Tiomkin and Hitchcock worked together a final time in the 1954 thriller, Dial M for Murder, which, like Rear Window, was an experiment in confined space: set mostly in the London apartment of an unhappily married couple (Grace Kelly and Ray Milland), it was also Hitchcock’s only film shot in the then-trendy format of 3-D. Rather than drown the movie in gimmicky effects, the director utilized the format more subtly, emphasizing the depth and dimensions of its location: a seemingly cozy flat which, if Milland’s scheming husband has his way, will prove an ideal site for the murder of Kelly.
Characteristically, Tiomkin often infuses this intimate chamber piece with the clamorous force of grand opera (in fact, his main suspense theme contains more than an echo of Mussorgsky’s Boris Godunov). But its penchant for melodrama recedes, whenever Tiomkin scores the illicit romance between Margot Wendice (Kelly) and her lover, Mark Halliday (Robert Cummings).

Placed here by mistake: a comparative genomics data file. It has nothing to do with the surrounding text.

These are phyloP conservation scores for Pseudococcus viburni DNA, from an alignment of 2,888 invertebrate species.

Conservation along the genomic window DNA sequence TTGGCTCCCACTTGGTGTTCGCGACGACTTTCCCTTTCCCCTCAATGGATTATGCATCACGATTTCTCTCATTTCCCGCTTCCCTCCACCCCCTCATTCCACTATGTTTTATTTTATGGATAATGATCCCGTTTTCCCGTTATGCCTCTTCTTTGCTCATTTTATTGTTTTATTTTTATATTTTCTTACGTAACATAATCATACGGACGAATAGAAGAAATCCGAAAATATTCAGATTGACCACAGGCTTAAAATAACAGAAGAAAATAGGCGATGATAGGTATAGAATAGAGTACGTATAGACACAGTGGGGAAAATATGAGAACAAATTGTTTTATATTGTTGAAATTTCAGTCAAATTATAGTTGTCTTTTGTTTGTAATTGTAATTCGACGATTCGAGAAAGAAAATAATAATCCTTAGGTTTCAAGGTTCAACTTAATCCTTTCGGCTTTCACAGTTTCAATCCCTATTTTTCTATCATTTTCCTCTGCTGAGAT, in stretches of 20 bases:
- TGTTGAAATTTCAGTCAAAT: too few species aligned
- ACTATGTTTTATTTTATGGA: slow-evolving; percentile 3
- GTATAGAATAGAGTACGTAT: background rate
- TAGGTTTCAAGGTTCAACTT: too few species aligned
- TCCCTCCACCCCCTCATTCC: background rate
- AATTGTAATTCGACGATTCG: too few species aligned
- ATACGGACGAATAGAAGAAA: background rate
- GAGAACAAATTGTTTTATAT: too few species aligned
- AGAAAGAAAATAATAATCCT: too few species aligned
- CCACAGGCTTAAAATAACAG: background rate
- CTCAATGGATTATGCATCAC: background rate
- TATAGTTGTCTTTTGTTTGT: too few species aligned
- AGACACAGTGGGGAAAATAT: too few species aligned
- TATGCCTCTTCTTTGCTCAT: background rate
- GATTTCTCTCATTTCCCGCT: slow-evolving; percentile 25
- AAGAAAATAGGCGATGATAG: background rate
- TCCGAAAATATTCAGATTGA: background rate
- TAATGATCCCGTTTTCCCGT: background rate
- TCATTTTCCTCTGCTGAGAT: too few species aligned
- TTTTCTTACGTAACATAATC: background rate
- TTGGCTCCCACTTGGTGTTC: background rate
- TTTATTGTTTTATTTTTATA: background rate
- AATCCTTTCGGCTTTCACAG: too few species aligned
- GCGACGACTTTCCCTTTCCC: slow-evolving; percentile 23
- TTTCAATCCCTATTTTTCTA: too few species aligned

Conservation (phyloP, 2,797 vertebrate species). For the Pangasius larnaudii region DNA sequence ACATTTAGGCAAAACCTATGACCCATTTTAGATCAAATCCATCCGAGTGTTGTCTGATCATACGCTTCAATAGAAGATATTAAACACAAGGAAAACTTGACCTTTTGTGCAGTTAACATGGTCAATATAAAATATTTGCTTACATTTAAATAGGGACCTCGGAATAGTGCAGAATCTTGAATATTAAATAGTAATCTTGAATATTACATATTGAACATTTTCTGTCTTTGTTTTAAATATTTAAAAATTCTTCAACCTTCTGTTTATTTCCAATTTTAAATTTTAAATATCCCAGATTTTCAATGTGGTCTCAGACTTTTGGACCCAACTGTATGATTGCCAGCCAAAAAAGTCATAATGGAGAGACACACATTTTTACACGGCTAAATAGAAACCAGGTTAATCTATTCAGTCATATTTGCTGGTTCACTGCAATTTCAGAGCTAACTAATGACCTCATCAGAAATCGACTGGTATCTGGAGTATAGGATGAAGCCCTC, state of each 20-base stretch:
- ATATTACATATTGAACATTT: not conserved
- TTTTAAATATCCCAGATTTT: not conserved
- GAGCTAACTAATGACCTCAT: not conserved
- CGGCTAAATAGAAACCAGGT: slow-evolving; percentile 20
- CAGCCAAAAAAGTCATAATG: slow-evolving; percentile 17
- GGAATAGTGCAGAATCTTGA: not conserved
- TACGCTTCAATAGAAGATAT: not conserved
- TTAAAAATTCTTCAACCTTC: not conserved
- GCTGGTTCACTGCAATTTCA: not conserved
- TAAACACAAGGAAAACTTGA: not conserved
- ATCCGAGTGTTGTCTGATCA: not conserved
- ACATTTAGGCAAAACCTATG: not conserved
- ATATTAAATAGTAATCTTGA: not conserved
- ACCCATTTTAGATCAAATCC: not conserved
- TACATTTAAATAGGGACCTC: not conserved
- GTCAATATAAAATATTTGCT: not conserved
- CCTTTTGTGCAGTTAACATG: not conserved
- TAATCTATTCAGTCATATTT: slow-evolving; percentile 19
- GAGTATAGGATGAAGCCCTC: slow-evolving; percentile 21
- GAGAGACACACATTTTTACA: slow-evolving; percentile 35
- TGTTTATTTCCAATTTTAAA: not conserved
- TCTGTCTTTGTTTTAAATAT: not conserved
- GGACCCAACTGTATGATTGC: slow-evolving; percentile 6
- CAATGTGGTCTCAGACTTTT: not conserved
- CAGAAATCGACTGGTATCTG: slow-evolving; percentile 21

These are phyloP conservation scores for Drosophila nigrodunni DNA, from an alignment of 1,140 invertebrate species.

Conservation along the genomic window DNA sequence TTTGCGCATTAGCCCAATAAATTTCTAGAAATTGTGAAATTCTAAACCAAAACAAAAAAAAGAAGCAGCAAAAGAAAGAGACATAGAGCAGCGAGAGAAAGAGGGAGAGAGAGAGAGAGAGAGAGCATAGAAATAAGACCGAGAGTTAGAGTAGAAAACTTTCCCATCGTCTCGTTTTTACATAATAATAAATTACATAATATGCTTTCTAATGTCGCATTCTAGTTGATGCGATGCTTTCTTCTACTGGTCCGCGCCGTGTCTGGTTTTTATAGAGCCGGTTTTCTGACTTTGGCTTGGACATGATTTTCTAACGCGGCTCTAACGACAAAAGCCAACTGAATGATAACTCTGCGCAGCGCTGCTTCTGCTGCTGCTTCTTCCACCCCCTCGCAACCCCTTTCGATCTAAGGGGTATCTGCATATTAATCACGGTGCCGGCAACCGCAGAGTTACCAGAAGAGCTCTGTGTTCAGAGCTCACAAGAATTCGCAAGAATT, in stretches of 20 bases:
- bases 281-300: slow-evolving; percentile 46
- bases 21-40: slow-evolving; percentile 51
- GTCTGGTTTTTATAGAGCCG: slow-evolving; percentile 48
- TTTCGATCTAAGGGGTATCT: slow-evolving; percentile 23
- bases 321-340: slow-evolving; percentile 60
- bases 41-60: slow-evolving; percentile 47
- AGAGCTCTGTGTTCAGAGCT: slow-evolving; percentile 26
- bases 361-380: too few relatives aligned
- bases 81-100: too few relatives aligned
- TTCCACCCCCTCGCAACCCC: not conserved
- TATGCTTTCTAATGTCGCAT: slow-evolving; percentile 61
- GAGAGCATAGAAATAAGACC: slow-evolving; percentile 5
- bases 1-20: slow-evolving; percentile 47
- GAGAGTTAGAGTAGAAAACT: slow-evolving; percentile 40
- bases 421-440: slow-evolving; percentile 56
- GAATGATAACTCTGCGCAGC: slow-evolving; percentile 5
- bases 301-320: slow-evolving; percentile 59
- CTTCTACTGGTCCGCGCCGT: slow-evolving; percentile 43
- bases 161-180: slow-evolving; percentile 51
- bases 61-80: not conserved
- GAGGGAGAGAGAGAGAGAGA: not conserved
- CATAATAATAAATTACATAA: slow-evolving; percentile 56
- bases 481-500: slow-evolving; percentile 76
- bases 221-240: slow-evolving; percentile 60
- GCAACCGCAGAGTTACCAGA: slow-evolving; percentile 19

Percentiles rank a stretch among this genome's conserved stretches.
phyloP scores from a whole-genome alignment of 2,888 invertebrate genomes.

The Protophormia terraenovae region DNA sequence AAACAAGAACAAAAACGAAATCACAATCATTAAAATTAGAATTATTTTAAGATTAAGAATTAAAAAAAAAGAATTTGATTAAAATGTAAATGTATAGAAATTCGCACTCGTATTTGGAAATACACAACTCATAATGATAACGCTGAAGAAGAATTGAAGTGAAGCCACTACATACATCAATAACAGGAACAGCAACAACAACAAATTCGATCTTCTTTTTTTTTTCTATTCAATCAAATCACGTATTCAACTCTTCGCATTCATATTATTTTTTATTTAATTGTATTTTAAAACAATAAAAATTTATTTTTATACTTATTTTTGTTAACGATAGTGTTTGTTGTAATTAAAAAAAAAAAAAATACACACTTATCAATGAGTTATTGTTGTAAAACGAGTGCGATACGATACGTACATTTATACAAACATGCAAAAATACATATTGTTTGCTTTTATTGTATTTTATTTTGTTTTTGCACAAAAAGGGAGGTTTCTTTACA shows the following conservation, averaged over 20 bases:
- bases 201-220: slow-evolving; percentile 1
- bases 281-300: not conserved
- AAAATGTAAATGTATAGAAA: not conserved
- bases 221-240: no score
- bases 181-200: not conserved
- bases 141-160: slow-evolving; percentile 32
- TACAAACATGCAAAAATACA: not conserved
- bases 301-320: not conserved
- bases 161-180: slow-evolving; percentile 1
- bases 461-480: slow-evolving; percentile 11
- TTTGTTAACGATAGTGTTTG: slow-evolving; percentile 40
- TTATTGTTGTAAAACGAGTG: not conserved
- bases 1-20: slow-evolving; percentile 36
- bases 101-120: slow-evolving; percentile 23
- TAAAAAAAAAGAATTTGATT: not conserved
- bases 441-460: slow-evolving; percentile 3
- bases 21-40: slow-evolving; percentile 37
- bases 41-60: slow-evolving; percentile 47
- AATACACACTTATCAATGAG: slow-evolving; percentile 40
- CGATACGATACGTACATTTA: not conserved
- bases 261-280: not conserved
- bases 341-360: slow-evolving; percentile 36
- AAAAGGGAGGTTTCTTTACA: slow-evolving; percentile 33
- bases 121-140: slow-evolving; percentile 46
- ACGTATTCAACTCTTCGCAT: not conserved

Steven C. Smith is the author of A Heart at Fire’s Center: The Life and Music of Bernard Herrmann (University of California Press, 1991), and a recipient of the Deems Taylor Award for writing on music. He is currently a writer/producer on the A&E television series Biography.